While the collection is extremely good (and still growing), it does not pretend to be complete. Students of the Reformation, for example, have many of the major writings of Martin Luther and John Calvin in the collection. But there are few writings from the secondary reformers such as Philip Melancthon, Theodore Beza, and Martin Bucer. Nevertheless, this is still quite easily the best single location of source materials in English for the Reformation period online.

Other bonuses to the site include music, audio books, and facsimile reproductions. The music collection alone is a huge library of hymns and other church music, again fully searchable not only by text but also by musical keys and themes. While not all of these are available in audio, many are, and the ability to search for specific note patterns in the music itself is a boon to musicologists. There are also a number of texts that can be listened to as well as read. Essentially “books on tape,” these texts allow students to hear how the language might have sounded. This is especially effective for some of the sermons. Finally, many texts have been reproduced as facsimile images as well as scanned texts. Students can see what a contemporary edition of a 16th-century book looked like and can learn much from title pages, typography, etc.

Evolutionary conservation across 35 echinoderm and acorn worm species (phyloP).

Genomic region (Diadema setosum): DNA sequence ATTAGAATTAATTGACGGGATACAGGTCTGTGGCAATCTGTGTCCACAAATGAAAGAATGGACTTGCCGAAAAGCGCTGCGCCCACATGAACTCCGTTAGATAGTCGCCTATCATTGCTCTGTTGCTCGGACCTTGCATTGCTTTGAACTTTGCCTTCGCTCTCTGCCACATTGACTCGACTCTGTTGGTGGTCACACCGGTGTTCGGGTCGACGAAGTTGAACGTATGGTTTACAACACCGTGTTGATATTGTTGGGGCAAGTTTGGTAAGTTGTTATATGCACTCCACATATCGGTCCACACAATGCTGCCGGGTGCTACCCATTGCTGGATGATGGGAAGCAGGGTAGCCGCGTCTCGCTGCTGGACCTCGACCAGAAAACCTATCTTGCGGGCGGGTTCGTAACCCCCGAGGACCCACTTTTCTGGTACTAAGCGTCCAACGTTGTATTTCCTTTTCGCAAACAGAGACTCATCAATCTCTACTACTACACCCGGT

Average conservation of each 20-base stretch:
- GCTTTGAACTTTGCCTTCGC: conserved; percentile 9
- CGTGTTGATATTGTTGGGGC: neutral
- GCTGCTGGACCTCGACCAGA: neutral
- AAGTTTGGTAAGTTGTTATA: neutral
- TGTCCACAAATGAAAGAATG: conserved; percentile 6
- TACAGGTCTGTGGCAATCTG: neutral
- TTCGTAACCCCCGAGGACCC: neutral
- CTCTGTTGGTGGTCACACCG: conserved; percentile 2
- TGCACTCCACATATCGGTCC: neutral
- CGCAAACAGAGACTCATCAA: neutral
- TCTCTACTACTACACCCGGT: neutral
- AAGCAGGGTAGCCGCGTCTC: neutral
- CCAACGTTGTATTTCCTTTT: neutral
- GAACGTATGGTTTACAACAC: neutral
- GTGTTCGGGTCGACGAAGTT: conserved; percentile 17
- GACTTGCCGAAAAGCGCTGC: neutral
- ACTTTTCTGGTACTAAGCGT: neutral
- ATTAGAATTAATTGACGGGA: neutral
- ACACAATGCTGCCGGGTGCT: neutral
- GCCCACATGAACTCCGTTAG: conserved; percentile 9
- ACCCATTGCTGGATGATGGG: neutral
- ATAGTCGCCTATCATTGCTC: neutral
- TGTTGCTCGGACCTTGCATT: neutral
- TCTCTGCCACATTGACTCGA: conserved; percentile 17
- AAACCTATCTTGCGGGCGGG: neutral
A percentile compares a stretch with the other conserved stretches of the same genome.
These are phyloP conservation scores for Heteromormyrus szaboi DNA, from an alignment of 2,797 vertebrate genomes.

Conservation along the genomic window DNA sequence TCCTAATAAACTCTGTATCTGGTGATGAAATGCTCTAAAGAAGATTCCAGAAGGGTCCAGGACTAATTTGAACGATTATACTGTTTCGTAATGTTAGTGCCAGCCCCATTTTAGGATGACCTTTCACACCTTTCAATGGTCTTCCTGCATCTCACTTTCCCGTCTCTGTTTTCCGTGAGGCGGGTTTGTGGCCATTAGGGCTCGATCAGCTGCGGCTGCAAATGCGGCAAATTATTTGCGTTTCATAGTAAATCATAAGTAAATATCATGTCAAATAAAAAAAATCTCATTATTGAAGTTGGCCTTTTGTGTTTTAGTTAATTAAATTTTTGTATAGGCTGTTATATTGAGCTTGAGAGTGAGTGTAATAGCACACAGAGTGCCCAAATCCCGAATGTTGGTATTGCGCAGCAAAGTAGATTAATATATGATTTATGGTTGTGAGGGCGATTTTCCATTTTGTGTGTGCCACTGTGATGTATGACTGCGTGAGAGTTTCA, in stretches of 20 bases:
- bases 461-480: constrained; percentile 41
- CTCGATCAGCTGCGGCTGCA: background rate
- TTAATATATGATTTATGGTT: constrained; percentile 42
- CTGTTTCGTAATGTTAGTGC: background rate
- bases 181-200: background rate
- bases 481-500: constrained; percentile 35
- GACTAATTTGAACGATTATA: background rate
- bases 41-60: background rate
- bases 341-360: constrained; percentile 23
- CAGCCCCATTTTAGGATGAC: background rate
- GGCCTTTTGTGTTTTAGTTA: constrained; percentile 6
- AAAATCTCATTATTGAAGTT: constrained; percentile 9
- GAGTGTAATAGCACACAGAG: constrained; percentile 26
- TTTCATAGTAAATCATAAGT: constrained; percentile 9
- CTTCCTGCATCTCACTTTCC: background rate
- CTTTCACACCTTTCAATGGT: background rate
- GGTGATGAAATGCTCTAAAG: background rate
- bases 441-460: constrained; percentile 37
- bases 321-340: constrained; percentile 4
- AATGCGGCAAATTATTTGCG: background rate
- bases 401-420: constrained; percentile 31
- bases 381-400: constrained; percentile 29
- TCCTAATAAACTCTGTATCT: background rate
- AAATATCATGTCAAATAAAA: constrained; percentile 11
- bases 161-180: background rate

There are also texts in six foreign languages, with most being in Latin or Russian. There is a particularly good collection of materials on the Russian Orthodox Church.

As is indicated on the site, the Christian Classic Ethereal Library is heavily visited, with more than 20,000 users making per day from countries all over the world. It is very interactive, with a variety of ways to contact the authors, who happen to be faculty from Calvin College in the departments of Computer Science, Mathematics, and Theology. The authors have several projects currently ongoing and even ask for help from any user who wants to participate. Perhaps best of all, almost the entire library is also available on a CD-ROM, which can be purchased for only $29. It is regularly updated, like the online library itself.

Sours: https://chnm.gmu.edu/worldhistorysources/r/35/whm.html